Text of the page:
Mosley won a vote of confidence from the FIA earlier this year
Formula One great Sir Jackie Stewart believes Max Mosley should quit as boss of world motorsport despite winning his legal action against a newspaper.
International Automobile Federation president Mosley defeated the News of the World, which claimed an orgy he took part in had Nazi overtones.
But Stewart said: "Max should now step down and be cut out of it totally.
"His stewardship of the FIA simply cannot be undertaken in its fullest form because of what has occurred."
Mosley won a vote of confidence to stay on as president of the FIA - a position he has held since 1993 - after the publication of the story in May in the News of the World newspaper.
If I was Max now having won this case I would say... I'm out of here
But more than a third of delegates did not back the 68-year-old, who won 103 of 169 votes.
BBC 5 Live's motor racing commentator David Croft said the verdict from the High Court on Thursday had changed little within Formula One.
Former Jordan boss Eddie Jordan added: "Max has proven that he is a strong man, he's gone to court and he's not been bullied by a newspaper.
"However, there's still a slur against him and people don't forget that easily.
"If I was Max now having won this case I would say... I'm out of here."
He's done an enormous amount for motor racing around the world
Sir Stirling Moss
Former Minardi boss Paul Stoddart said that the FIA was "without credibility" if Mosley remained in charge.
"Various heads of state that go to Grands Prix don't want to be seen with him," Stoddart told BBC Radio 5 Live.
"The institution (FIA) is completely without credibility. The Crown Prince of Bahrain does not want Mosley in his country while the Australian prime minister refuses to have a meeting with him.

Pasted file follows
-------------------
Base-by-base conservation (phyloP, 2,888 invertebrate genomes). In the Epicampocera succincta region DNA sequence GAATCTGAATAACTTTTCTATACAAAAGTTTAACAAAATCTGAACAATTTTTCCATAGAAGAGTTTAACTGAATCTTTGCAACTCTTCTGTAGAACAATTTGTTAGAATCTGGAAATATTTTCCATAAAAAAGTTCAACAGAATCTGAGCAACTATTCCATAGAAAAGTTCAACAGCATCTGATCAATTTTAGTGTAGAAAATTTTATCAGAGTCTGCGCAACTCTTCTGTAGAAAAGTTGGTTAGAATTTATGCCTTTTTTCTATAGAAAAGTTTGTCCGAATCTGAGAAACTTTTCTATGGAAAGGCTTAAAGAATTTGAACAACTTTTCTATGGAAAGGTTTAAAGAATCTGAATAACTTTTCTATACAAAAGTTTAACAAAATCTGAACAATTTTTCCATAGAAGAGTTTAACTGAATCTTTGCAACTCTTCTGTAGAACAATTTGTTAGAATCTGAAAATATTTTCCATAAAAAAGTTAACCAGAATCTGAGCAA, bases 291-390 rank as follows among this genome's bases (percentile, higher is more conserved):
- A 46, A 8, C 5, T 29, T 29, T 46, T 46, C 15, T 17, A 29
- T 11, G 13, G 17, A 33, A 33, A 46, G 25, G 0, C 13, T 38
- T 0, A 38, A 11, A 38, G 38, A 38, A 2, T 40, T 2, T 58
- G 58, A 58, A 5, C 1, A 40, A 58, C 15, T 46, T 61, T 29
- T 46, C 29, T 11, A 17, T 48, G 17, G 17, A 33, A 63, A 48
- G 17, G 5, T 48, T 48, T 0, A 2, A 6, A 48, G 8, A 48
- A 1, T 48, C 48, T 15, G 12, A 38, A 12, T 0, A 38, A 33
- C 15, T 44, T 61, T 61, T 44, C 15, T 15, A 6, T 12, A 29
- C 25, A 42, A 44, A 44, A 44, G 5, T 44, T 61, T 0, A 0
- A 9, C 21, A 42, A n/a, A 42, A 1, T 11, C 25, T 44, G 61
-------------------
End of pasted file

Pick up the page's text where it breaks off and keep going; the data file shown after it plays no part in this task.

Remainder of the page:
"There are big public companies that probably won't want to be associated with an institution that Mosley, having been exposed like this, has been representing and will continue to represent."
Former Formula One driver Sir Stirling Moss paid tribute to Mosley but agreed it would be difficult for him to continue in his role.
"He's done an enormous amount for motor racing around the world, not just Formula One," the 78-year-old told the BBC.
"I can understand how people feel about him, but I like Max. He's an interesting and amusing person.
Sir Stirling Moss reflects on Max Mosley's tenure as FIA boss
"However, I don't think his position is tenable - he does not hold the stature he held before."
Following the initial vote of confidence President of the American Automobile Association, Robert Darbelnet, said he was disappointed with the outcome and was considering withdrawing his country's membership from the FIA.
Along with the Americans, the Japanese, French, Australian and Spanish automobile federations all voted against Mosley as did the German motoring federation ADAC - Europe's largest automobile organisation - who froze all its activities with the FIA.
Mosley will reach the end of his presidential tenure in October 2009.
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